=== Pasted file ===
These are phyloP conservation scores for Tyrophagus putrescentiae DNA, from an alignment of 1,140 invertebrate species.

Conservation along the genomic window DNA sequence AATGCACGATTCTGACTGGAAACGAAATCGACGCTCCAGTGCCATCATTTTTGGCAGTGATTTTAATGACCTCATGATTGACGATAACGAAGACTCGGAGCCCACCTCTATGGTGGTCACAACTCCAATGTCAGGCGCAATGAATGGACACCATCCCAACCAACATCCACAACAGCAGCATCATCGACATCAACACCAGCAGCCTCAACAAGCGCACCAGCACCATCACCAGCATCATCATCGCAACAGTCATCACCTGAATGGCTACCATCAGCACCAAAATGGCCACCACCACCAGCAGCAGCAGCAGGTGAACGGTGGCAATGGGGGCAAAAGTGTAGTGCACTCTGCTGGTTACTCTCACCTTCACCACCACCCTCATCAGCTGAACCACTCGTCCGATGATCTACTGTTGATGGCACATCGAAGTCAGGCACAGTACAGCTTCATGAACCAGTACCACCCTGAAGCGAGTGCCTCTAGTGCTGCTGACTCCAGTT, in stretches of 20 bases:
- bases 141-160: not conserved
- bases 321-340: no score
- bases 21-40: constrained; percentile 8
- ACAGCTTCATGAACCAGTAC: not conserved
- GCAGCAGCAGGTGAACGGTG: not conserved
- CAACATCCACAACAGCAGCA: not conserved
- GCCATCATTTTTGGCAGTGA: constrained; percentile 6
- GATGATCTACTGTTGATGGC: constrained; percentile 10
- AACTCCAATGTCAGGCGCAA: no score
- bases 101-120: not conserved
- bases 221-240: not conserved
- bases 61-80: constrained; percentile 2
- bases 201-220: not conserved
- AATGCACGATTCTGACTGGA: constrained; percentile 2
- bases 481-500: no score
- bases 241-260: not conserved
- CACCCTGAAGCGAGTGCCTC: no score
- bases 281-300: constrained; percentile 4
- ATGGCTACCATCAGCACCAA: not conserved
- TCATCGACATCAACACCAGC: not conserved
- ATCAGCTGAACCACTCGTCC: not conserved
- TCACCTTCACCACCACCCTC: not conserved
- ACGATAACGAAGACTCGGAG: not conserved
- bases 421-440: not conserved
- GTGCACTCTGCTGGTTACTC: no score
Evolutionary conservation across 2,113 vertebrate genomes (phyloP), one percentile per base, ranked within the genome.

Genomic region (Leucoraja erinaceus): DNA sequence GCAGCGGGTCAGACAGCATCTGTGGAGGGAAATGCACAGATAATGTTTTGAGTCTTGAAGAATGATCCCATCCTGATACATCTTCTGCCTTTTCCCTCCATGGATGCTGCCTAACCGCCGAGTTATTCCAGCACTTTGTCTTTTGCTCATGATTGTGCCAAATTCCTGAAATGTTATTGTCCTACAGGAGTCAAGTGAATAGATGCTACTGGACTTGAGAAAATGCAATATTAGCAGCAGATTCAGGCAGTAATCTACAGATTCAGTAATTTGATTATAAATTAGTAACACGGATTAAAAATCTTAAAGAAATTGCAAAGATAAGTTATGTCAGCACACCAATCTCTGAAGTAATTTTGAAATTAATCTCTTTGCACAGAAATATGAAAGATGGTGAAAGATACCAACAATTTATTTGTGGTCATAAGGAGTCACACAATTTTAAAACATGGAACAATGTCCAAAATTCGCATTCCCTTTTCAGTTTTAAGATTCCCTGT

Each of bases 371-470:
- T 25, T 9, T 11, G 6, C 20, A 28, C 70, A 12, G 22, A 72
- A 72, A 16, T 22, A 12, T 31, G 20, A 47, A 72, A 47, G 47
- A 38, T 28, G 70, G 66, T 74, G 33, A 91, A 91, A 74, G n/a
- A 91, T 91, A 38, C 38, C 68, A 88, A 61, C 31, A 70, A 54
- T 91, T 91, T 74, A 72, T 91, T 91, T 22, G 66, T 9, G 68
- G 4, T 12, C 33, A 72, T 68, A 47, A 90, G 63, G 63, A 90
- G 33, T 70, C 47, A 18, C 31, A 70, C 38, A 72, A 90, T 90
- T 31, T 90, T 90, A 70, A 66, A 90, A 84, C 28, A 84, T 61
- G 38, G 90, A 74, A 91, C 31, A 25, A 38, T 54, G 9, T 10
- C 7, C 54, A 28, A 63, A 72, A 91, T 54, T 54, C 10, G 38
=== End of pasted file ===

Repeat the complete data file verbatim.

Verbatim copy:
These are phyloP conservation scores for Tyrophagus putrescentiae DNA, from an alignment of 1,140 invertebrate species.

Conservation along the genomic window DNA sequence AATGCACGATTCTGACTGGAAACGAAATCGACGCTCCAGTGCCATCATTTTTGGCAGTGATTTTAATGACCTCATGATTGACGATAACGAAGACTCGGAGCCCACCTCTATGGTGGTCACAACTCCAATGTCAGGCGCAATGAATGGACACCATCCCAACCAACATCCACAACAGCAGCATCATCGACATCAACACCAGCAGCCTCAACAAGCGCACCAGCACCATCACCAGCATCATCATCGCAACAGTCATCACCTGAATGGCTACCATCAGCACCAAAATGGCCACCACCACCAGCAGCAGCAGCAGGTGAACGGTGGCAATGGGGGCAAAAGTGTAGTGCACTCTGCTGGTTACTCTCACCTTCACCACCACCCTCATCAGCTGAACCACTCGTCCGATGATCTACTGTTGATGGCACATCGAAGTCAGGCACAGTACAGCTTCATGAACCAGTACCACCCTGAAGCGAGTGCCTCTAGTGCTGCTGACTCCAGTT, in stretches of 20 bases:
- bases 141-160: not conserved
- bases 321-340: no score
- bases 21-40: constrained; percentile 8
- ACAGCTTCATGAACCAGTAC: not conserved
- GCAGCAGCAGGTGAACGGTG: not conserved
- CAACATCCACAACAGCAGCA: not conserved
- GCCATCATTTTTGGCAGTGA: constrained; percentile 6
- GATGATCTACTGTTGATGGC: constrained; percentile 10
- AACTCCAATGTCAGGCGCAA: no score
- bases 101-120: not conserved
- bases 221-240: not conserved
- bases 61-80: constrained; percentile 2
- bases 201-220: not conserved
- AATGCACGATTCTGACTGGA: constrained; percentile 2
- bases 481-500: no score
- bases 241-260: not conserved
- CACCCTGAAGCGAGTGCCTC: no score
- bases 281-300: constrained; percentile 4
- ATGGCTACCATCAGCACCAA: not conserved
- TCATCGACATCAACACCAGC: not conserved
- ATCAGCTGAACCACTCGTCC: not conserved
- TCACCTTCACCACCACCCTC: not conserved
- ACGATAACGAAGACTCGGAG: not conserved
- bases 421-440: not conserved
- GTGCACTCTGCTGGTTACTC: no score
Evolutionary conservation across 2,113 vertebrate genomes (phyloP), one percentile per base, ranked within the genome.

Genomic region (Leucoraja erinaceus): DNA sequence GCAGCGGGTCAGACAGCATCTGTGGAGGGAAATGCACAGATAATGTTTTGAGTCTTGAAGAATGATCCCATCCTGATACATCTTCTGCCTTTTCCCTCCATGGATGCTGCCTAACCGCCGAGTTATTCCAGCACTTTGTCTTTTGCTCATGATTGTGCCAAATTCCTGAAATGTTATTGTCCTACAGGAGTCAAGTGAATAGATGCTACTGGACTTGAGAAAATGCAATATTAGCAGCAGATTCAGGCAGTAATCTACAGATTCAGTAATTTGATTATAAATTAGTAACACGGATTAAAAATCTTAAAGAAATTGCAAAGATAAGTTATGTCAGCACACCAATCTCTGAAGTAATTTTGAAATTAATCTCTTTGCACAGAAATATGAAAGATGGTGAAAGATACCAACAATTTATTTGTGGTCATAAGGAGTCACACAATTTTAAAACATGGAACAATGTCCAAAATTCGCATTCCCTTTTCAGTTTTAAGATTCCCTGT

Each of bases 371-470:
- T 25, T 9, T 11, G 6, C 20, A 28, C 70, A 12, G 22, A 72
- A 72, A 16, T 22, A 12, T 31, G 20, A 47, A 72, A 47, G 47
- A 38, T 28, G 70, G 66, T 74, G 33, A 91, A 91, A 74, G n/a
- A 91, T 91, A 38, C 38, C 68, A 88, A 61, C 31, A 70, A 54
- T 91, T 91, T 74, A 72, T 91, T 91, T 22, G 66, T 9, G 68
- G 4, T 12, C 33, A 72, T 68, A 47, A 90, G 63, G 63, A 90
- G 33, T 70, C 47, A 18, C 31, A 70, C 38, A 72, A 90, T 90
- T 31, T 90, T 90, A 70, A 66, A 90, A 84, C 28, A 84, T 61
- G 38, G 90, A 74, A 91, C 31, A 25, A 38, T 54, G 9, T 10
- C 7, C 54, A 28, A 63, A 72, A 91, T 54, T 54, C 10, G 38